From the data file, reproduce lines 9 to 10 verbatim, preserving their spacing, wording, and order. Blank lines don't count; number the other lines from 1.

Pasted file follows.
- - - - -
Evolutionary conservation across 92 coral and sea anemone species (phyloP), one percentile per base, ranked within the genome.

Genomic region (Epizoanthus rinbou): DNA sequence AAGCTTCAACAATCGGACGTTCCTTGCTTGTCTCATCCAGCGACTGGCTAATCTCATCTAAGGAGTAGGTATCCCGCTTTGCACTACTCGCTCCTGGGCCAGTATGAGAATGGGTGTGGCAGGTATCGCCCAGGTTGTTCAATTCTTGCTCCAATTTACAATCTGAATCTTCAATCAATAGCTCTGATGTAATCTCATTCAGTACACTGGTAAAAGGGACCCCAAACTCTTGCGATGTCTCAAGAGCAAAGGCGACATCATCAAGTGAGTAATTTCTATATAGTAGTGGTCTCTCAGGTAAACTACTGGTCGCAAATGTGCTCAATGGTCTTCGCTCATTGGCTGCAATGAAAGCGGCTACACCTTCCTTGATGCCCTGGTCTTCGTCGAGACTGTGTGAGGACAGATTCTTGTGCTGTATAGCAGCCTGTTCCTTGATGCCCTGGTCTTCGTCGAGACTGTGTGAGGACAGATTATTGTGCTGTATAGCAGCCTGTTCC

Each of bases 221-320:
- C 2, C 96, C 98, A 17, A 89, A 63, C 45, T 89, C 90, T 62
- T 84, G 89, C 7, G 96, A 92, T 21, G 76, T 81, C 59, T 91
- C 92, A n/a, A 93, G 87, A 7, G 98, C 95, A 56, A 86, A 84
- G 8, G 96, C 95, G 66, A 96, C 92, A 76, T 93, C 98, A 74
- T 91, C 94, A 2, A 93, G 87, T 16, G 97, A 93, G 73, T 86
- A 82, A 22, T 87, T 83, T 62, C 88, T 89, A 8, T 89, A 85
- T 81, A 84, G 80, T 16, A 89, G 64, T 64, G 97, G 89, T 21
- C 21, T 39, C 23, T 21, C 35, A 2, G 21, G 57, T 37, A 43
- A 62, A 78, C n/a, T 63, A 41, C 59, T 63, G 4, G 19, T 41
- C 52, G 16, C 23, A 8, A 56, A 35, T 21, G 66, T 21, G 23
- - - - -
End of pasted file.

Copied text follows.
- A 82, A 22, T 87, T 83, T 62, C 88, T 89, A 8, T 89, A 85
- T 81, A 84, G 80, T 16, A 89, G 64, T 64, G 97, G 89, T 21